MediaWatch: April 1997

Vol. Eleven No. 4

Ignoring Philadelphia

When poet Allen Ginsberg died April 5, network liberals displayed their continuing romance with the 1960s, praising the "Beat Generation's Poet Laureate" while whitewashing the more sordid parts of Ginsberg's cultural legacy.

Ginsberg's death actually led the NBC Nightly News that night. Anchor Brian Williams began with a fulsome tribute: "The man who died in a New York hospital room this morning didn't just watch times change in the '60s as much as he helped change our times." Reporter Rick Davis called Ginsberg a "guru with a showman's grace." Davis aired left-wing spokesmen hailing his place in history. Norman Mailer called him a "genius" and said "I knew he was going to make a revolution in the consciences of his time." Tom Hayden described Ginsberg as "a prophetic figure and poet like an Old Testament figure combined with a hippie."

The next day on CBS Sunday Morning, host Charles Osgood also raised Ginsberg to Biblical status: "It is with the righteous wrath of an Old Testament prophet that Allen Ginsberg denounced the greed and grasping and the superficiality and the complacency that he believed he saw all around him in this country in 1956....if we are suspicious now of the material world, and sometimes our souls burn a little for the ancient connection to the `starry dynamo in the machinery of the night,' we have Allen Ginsberg, angry on the page but mild and thoughtful otherwise, to thank for that."

On ABC's World News Tonight, anchor Aaron Brown enthused on April 5: "Two often overused words seem to describe Ginsberg best to us: Genius and controversial....His sexuality -- he was gay -- was often the center of both his art and his politics. And if his causes weren't yours, and his poetry sometimes left you confused, then you could still appreciate his candor, and his courage, and his energy."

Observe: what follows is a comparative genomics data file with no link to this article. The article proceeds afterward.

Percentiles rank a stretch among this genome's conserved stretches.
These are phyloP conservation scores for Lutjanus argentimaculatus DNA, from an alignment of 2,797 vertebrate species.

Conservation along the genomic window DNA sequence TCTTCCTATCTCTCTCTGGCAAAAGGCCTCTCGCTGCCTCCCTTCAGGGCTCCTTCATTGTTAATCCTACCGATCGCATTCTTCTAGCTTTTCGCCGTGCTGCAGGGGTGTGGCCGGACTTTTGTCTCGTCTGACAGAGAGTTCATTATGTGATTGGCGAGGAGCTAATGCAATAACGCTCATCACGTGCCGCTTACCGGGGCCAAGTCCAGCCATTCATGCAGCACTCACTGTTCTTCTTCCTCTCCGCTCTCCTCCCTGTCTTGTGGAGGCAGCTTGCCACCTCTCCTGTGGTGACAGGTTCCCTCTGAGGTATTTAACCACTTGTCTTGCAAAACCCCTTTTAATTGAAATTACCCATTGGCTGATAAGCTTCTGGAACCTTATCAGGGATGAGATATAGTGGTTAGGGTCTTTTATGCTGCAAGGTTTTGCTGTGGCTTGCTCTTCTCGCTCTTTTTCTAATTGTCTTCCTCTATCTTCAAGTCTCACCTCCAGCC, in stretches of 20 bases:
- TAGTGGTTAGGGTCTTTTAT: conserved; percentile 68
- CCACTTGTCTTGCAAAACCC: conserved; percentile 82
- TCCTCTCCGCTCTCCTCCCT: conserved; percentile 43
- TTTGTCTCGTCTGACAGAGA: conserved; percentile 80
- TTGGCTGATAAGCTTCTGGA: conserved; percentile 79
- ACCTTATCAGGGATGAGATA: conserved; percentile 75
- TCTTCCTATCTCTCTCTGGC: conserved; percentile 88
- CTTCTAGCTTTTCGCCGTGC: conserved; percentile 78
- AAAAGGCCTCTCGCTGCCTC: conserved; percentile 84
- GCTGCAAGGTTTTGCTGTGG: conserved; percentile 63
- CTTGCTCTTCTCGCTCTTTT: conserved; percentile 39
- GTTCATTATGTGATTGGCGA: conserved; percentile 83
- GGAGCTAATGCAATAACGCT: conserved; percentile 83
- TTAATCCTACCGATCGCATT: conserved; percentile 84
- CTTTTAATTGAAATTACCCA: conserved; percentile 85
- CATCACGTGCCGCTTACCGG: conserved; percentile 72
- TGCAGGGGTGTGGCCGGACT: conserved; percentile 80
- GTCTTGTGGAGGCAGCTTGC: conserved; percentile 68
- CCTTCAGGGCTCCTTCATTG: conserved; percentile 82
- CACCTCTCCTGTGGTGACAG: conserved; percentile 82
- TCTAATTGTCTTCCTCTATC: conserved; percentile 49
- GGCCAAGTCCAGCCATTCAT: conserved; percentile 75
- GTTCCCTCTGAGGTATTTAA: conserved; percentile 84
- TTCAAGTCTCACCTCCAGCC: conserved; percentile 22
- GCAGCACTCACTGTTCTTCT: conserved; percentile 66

Yet the networks omitted the darker aspects of that sexual milieu, ignoring Ginsberg's membership in the North American Man-Boy Love Association (NAMBLA), which supports the repeal of age of consent laws and advocates "consensual" sexual relations between men and young boys. According to the Queer Resources Directory web site, Ginsberg defended his affiliation: "I'm in NAMBLA because I love boys too -- everybody does, who has a little humanity." Though it was central to his work, NBC didn't even mention that Ginsberg was gay.

And although reporters found Ginsberg's art and sexuality honest and courageous, they weren't courageous enough to quote revealing examples, like this excerpt from Ginsberg's "Come All Ye Brave Boys": "Come heroic half naked young studs, that drive automobiles through vaginal blood/Turn over spread your strong legs like a lass, I'll show you the thrill to be jived up the ass/Come sweet delicate strong minded men, I'll take you through graveyards and kiss you again."

Or this, from an interview in Seconds magazine: "If you just take a walk through the Vatican, you could say everybody loves the slightly erotic emanation of nude prepubescent bodies."

The networks ignored the "mild and thoughtful" Ginsberg's political statements as well, such as his 1994 suggestion to The Progressive magazine: "I have no doubt that if Rush Limbaugh or Pat Buchanan or Ollie North ever got real power, there would be concentration camps and mass death."